Puerto Rico Faces Continued Obstacles in Emergency Relief Process After Hurricane Fiona – Texas A&M University Today | NutSocia

a photo of a small house with no roof and several collapsed walls.  Inside there is a couch, table and chairs and other miscellaneous furniture.  in the background is the top of a palm tree and a blue-grey sky with lots of clouds.

A home in Rio Grande, Puerto Rico that was damaged by Hurricane Maria in 2017 and subsequently abandoned. The island was recently hit by another major storm when Hurricane Fiona made landfall in September.


Angel Valentine/Getty Images

The Federal Emergency Management Agency rejected 60.5% of 1.1 million Puerto Ricans’ housing benefit applications after Hurricane Maria devastated the area in 2017.

As I explained in an article published in housing policy debate, an academic journal, FEMA used 41 different reasons when rejecting a total of 77,000 applicants. The main reason: the homeowners lacked the legal title for their properties. Without their names on the deeds, they had no way to prove they were the true owners of the homes damaged or destroyed by the storm.

Other reasons FEMA gave were that it considered the damage insufficient or that two households with the same address had submitted it — which is common with homes built without building permits, architects, or engineers.

Five years after Hurricane Maria, I believe these homeowners’ inability to receive federal assistance has certainly compounded the impact of Fiona, a massive storm that struck Puerto Rico on September 18, 2022. When community leaders assessed the damage, they found hundreds of houses still covered with old blue tarps because they never got a new roof after Maria.

As a city planner who has studied disaster recovery efforts in Puerto Rico, I see these plans as evidence that FEMA rejected applications that it should have accepted. I’m monitoring the agency to see if that happens again this time.

Biggest need but least likely to get help

FEMA provides post-disaster financial and housing assistance to qualified households who are uninsured or whose insurance does not cover the full cost of reconstruction. Unfortunately, in Puerto Rico and other places that are particularly vulnerable to hurricanes and other disasters, the most vulnerable residents lack the documentation they need to receive this assistance.

After Hurricane Harvey devastated Texas in 2017 and caused approximately $125 billion in damage, FEMA rejected 30% of Texans’ housing benefit applications because those households did not lack deeds with their names printed on them.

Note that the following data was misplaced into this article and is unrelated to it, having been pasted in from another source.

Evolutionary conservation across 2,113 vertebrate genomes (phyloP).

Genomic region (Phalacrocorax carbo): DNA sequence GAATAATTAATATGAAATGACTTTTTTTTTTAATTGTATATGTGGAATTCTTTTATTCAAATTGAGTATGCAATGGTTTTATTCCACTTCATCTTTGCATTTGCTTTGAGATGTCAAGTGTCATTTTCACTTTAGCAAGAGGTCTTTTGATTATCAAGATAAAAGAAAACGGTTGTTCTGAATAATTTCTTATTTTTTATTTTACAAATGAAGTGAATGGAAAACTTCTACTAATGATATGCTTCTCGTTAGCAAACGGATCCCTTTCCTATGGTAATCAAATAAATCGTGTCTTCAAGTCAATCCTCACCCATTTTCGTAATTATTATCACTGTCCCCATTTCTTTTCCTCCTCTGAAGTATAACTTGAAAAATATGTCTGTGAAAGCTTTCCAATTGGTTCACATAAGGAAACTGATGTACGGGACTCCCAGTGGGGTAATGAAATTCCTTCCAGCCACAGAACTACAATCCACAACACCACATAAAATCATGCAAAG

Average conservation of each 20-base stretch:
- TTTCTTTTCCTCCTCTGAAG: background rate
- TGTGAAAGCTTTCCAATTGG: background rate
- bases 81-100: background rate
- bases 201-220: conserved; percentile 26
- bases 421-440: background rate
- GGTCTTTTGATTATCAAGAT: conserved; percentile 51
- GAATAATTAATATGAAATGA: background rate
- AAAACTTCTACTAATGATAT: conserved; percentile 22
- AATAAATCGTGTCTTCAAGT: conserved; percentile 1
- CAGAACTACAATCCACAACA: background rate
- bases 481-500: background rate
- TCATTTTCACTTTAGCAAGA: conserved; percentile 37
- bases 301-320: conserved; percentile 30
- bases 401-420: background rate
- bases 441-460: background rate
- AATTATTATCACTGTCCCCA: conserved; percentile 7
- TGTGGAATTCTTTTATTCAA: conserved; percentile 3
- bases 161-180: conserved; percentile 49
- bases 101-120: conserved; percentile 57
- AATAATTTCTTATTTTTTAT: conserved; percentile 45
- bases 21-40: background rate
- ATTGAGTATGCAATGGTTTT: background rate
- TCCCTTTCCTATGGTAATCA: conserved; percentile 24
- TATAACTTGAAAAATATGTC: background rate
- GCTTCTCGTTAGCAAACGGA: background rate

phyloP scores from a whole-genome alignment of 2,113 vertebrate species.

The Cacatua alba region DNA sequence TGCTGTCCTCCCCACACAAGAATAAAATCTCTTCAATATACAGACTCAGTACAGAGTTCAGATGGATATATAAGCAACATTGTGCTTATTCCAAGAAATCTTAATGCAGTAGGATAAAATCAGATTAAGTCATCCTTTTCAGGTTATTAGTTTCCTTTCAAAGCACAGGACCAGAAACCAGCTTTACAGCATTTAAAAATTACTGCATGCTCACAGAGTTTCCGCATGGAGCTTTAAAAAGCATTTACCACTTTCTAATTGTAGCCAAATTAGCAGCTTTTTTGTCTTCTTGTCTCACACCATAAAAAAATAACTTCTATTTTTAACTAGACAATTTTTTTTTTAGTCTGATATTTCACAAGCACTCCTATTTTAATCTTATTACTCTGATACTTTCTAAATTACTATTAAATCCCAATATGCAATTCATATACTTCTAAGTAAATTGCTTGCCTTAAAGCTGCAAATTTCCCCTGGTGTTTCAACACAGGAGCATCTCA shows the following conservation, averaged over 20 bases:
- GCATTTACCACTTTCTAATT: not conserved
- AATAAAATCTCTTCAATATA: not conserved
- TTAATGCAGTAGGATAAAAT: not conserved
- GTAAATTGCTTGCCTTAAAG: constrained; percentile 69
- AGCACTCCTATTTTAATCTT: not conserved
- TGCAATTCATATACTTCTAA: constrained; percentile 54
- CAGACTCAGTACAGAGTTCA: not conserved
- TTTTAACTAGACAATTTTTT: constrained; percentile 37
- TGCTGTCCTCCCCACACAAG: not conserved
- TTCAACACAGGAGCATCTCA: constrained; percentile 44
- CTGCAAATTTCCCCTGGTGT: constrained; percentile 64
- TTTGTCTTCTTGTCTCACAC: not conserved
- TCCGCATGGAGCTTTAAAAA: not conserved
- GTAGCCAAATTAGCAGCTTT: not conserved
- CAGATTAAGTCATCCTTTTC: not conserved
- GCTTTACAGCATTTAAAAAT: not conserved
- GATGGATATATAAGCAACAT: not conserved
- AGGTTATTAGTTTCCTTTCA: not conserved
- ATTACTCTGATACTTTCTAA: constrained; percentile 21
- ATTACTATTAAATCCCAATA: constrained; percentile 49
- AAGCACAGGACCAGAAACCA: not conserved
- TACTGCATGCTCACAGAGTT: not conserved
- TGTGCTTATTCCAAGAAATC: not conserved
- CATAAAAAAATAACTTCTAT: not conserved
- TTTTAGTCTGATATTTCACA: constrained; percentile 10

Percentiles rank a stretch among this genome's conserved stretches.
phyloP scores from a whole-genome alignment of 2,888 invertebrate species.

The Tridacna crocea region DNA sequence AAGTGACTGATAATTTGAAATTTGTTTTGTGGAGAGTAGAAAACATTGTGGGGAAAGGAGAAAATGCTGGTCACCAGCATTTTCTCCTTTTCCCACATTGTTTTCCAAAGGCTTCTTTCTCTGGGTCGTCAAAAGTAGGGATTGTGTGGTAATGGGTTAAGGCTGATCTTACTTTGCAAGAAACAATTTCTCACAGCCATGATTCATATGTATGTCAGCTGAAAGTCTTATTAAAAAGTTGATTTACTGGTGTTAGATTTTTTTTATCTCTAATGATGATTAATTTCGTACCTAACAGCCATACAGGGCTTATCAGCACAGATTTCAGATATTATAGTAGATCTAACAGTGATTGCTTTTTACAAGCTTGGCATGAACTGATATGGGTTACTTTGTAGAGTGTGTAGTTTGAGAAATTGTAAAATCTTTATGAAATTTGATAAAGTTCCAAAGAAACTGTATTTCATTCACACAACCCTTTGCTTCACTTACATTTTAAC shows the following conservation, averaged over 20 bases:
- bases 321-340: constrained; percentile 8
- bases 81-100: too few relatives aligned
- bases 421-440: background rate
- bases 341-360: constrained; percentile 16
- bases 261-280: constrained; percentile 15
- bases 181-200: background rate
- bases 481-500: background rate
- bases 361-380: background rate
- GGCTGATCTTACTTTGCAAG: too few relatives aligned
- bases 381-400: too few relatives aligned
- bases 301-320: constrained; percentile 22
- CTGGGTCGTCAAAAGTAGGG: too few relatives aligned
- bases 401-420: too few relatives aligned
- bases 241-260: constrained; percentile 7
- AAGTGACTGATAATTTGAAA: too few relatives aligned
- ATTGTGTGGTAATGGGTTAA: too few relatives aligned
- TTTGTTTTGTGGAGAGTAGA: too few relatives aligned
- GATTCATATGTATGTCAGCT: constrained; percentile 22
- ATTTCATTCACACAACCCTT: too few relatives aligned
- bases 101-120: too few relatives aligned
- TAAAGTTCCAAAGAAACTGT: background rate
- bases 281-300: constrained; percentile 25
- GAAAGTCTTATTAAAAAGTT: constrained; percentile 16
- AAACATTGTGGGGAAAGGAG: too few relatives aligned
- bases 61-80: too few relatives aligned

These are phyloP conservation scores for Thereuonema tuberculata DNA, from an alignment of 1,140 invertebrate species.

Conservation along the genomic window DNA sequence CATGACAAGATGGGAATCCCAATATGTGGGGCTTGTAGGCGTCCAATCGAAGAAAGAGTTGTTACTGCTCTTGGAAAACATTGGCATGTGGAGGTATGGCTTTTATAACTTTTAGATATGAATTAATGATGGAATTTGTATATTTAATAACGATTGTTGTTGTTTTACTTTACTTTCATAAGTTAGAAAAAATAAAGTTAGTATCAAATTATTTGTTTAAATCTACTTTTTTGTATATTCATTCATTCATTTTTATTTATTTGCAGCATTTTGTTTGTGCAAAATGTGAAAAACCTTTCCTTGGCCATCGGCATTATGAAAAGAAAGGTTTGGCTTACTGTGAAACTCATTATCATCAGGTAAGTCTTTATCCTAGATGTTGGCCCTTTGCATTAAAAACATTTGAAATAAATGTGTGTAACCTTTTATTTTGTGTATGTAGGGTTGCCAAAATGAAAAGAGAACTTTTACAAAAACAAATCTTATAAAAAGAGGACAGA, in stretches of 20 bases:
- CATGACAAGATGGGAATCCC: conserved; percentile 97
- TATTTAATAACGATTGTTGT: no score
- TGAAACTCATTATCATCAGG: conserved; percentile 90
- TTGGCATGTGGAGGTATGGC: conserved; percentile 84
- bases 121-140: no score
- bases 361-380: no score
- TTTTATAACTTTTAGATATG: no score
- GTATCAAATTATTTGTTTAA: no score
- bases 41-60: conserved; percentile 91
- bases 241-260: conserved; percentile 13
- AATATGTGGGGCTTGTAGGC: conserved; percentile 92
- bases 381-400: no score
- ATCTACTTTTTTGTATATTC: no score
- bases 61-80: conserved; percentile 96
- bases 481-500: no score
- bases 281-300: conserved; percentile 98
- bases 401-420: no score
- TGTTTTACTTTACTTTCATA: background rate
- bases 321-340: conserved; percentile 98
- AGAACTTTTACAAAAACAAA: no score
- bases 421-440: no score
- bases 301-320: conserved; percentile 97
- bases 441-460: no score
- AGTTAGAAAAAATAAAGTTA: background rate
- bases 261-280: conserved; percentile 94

Similarly, after Hurricane Katrina hit the Gulf Coast in 2005, FEMA turned down 20,000 applicants who had long lived in homes they inherited from relatives without ever clearing their home ownership papers.

Some workarounds

For clarity, FEMA may legally accept other forms of documentation as proof of ownership when reviewing grant applications.

If there is no definitive deed, applicants can provide receipts for home repairs or renovations, or letters from government agencies confirming residency.

Following advocacy efforts in Puerto Rico, in 2021 FEMA released new guidance with simplified rules for proving homeownership — such as allowing homeowners to file affidavits.

But at this time, it’s not clear that FEMA is informing applicants in the United States of alternative ways they can prove ownership. Lawmakers in the House and Senate have introduced legislation that would make the agency work harder to help all disaster survivors who are eligible for their assistance.

a photo of two people carrying trash cans out of a house flooded with mud

After Hurricane Fiona, a family in Cayey, Puerto Rico, begins cleaning up their flooded home. When the storm hit, the two-story building was almost completely submerged by the ensuing floodwaters.


Jose Jimenez/Getty Images

After Fiona

Puerto Ricans seem to be quicker to apply for FEMA aid after Fiona than after Maria.

According to Texas Appleseed, a nonprofit that supports its Puerto Rican counterparts by trawling early data to determine if federal funds are reaching the most vulnerable households, the agency received nearly $1 million in the first two weeks it accepted applications Applications for housing assistance there. FEMA is already authorized to spend $79.4 million on aid.

As of October 18, 2022, according to Texas Appleseed, FEMA had determined that 88% of these applicants were eligible for their assistance. But almost all of the approved applicants had received just $700 — the standard amount paid out as FEMA’s Critical Needs Assistance, a one-time payment intended to cover minor expenses created by temporary pressures.

If unsuccessful after filing an appeal with FEMA, disaster survivors who receive this one-time assistance will not receive further assistance.

Puerto Rican FEMA applicants, eager to get that $700 fast, are leaving out important information — like the level of damage to their homes — that could lead to much more assistance, according to the National Low-Income Housing Coalition, a advocacy.

If they received a home inspection, they would have to wait longer for help, but could potentially receive up to $37,900 in housing benefits.

It is possible that many applicants will later receive additional grants that would cover at least part of the cost of rebuilding their home. At this point, it’s too early to know if FEMA will take a more comprehensive approach when considering which Puerto Rican homeowners should be eligible for these funds.

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